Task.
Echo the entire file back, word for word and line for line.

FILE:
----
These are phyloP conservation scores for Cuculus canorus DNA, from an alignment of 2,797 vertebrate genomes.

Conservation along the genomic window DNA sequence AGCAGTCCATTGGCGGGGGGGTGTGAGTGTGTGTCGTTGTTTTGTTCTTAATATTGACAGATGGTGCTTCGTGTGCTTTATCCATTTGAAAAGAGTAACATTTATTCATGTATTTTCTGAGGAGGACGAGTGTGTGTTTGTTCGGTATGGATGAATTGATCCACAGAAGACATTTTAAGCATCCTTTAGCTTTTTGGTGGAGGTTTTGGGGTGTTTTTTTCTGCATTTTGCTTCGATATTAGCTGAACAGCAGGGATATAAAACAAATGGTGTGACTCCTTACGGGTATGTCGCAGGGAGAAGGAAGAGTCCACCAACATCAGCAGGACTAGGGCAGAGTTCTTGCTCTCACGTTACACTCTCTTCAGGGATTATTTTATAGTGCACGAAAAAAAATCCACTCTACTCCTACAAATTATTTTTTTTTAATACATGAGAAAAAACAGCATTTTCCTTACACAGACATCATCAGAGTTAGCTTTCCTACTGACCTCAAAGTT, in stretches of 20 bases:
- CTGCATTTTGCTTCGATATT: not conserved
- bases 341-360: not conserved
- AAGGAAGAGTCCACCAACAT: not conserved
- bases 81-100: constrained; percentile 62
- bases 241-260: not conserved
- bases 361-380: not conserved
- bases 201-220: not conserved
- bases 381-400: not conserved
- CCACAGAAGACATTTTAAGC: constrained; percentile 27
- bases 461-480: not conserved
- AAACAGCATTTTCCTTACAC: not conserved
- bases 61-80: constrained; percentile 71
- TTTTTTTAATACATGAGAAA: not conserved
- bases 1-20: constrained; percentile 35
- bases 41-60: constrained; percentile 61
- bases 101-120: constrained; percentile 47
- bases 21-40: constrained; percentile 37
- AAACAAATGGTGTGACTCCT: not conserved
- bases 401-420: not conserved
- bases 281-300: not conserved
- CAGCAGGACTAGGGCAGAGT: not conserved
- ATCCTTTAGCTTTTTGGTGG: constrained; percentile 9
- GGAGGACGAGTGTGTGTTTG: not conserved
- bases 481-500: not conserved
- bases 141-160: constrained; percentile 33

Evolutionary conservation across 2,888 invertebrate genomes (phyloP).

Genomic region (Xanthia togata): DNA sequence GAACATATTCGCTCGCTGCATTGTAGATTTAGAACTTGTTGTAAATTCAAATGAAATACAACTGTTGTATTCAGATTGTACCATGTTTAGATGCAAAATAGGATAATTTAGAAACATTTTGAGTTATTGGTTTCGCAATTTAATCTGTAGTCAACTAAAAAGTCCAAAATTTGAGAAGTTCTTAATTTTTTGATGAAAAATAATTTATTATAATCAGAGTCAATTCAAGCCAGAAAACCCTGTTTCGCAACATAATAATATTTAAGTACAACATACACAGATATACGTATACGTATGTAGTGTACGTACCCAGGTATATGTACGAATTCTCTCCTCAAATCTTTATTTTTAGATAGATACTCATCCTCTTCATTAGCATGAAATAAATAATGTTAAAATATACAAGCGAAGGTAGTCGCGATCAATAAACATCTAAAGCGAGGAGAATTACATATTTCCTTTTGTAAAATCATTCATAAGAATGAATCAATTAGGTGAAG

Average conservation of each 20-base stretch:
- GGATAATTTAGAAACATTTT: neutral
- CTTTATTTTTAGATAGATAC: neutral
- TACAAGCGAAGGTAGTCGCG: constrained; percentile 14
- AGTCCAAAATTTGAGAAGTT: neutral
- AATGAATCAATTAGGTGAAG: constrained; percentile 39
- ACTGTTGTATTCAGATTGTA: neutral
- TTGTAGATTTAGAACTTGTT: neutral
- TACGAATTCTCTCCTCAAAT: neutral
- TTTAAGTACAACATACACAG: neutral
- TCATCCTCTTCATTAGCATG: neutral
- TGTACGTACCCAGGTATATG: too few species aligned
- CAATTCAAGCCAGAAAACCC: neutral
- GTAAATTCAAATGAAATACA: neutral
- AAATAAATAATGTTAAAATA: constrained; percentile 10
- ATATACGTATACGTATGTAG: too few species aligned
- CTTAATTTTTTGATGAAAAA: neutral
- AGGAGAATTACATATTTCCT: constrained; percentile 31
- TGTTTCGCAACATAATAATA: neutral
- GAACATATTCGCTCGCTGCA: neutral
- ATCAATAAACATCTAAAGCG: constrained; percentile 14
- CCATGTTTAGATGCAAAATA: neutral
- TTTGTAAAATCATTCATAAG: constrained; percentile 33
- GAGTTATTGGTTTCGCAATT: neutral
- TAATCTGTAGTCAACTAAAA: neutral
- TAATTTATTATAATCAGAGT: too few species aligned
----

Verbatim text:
These are phyloP conservation scores for Cuculus canorus DNA, from an alignment of 2,797 vertebrate genomes.

Conservation along the genomic window DNA sequence AGCAGTCCATTGGCGGGGGGGTGTGAGTGTGTGTCGTTGTTTTGTTCTTAATATTGACAGATGGTGCTTCGTGTGCTTTATCCATTTGAAAAGAGTAACATTTATTCATGTATTTTCTGAGGAGGACGAGTGTGTGTTTGTTCGGTATGGATGAATTGATCCACAGAAGACATTTTAAGCATCCTTTAGCTTTTTGGTGGAGGTTTTGGGGTGTTTTTTTCTGCATTTTGCTTCGATATTAGCTGAACAGCAGGGATATAAAACAAATGGTGTGACTCCTTACGGGTATGTCGCAGGGAGAAGGAAGAGTCCACCAACATCAGCAGGACTAGGGCAGAGTTCTTGCTCTCACGTTACACTCTCTTCAGGGATTATTTTATAGTGCACGAAAAAAAATCCACTCTACTCCTACAAATTATTTTTTTTTAATACATGAGAAAAAACAGCATTTTCCTTACACAGACATCATCAGAGTTAGCTTTCCTACTGACCTCAAAGTT, in stretches of 20 bases:
- CTGCATTTTGCTTCGATATT: not conserved
- bases 341-360: not conserved
- AAGGAAGAGTCCACCAACAT: not conserved
- bases 81-100: constrained; percentile 62
- bases 241-260: not conserved
- bases 361-380: not conserved
- bases 201-220: not conserved
- bases 381-400: not conserved
- CCACAGAAGACATTTTAAGC: constrained; percentile 27
- bases 461-480: not conserved
- AAACAGCATTTTCCTTACAC: not conserved
- bases 61-80: constrained; percentile 71
- TTTTTTTAATACATGAGAAA: not conserved
- bases 1-20: constrained; percentile 35
- bases 41-60: constrained; percentile 61
- bases 101-120: constrained; percentile 47
- bases 21-40: constrained; percentile 37
- AAACAAATGGTGTGACTCCT: not conserved
- bases 401-420: not conserved
- bases 281-300: not conserved
- CAGCAGGACTAGGGCAGAGT: not conserved
- ATCCTTTAGCTTTTTGGTGG: constrained; percentile 9
- GGAGGACGAGTGTGTGTTTG: not conserved
- bases 481-500: not conserved
- bases 141-160: constrained; percentile 33

Evolutionary conservation across 2,888 invertebrate genomes (phyloP).

Genomic region (Xanthia togata): DNA sequence GAACATATTCGCTCGCTGCATTGTAGATTTAGAACTTGTTGTAAATTCAAATGAAATACAACTGTTGTATTCAGATTGTACCATGTTTAGATGCAAAATAGGATAATTTAGAAACATTTTGAGTTATTGGTTTCGCAATTTAATCTGTAGTCAACTAAAAAGTCCAAAATTTGAGAAGTTCTTAATTTTTTGATGAAAAATAATTTATTATAATCAGAGTCAATTCAAGCCAGAAAACCCTGTTTCGCAACATAATAATATTTAAGTACAACATACACAGATATACGTATACGTATGTAGTGTACGTACCCAGGTATATGTACGAATTCTCTCCTCAAATCTTTATTTTTAGATAGATACTCATCCTCTTCATTAGCATGAAATAAATAATGTTAAAATATACAAGCGAAGGTAGTCGCGATCAATAAACATCTAAAGCGAGGAGAATTACATATTTCCTTTTGTAAAATCATTCATAAGAATGAATCAATTAGGTGAAG

Average conservation of each 20-base stretch:
- GGATAATTTAGAAACATTTT: neutral
- CTTTATTTTTAGATAGATAC: neutral
- TACAAGCGAAGGTAGTCGCG: constrained; percentile 14
- AGTCCAAAATTTGAGAAGTT: neutral
- AATGAATCAATTAGGTGAAG: constrained; percentile 39
- ACTGTTGTATTCAGATTGTA: neutral
- TTGTAGATTTAGAACTTGTT: neutral
- TACGAATTCTCTCCTCAAAT: neutral
- TTTAAGTACAACATACACAG: neutral
- TCATCCTCTTCATTAGCATG: neutral
- TGTACGTACCCAGGTATATG: too few species aligned
- CAATTCAAGCCAGAAAACCC: neutral
- GTAAATTCAAATGAAATACA: neutral
- AAATAAATAATGTTAAAATA: constrained; percentile 10
- ATATACGTATACGTATGTAG: too few species aligned
- CTTAATTTTTTGATGAAAAA: neutral
- AGGAGAATTACATATTTCCT: constrained; percentile 31
- TGTTTCGCAACATAATAATA: neutral
- GAACATATTCGCTCGCTGCA: neutral
- ATCAATAAACATCTAAAGCG: constrained; percentile 14
- CCATGTTTAGATGCAAAATA: neutral
- TTTGTAAAATCATTCATAAG: constrained; percentile 33
- GAGTTATTGGTTTCGCAATT: neutral
- TAATCTGTAGTCAACTAAAA: neutral
- TAATTTATTATAATCAGAGT: too few species aligned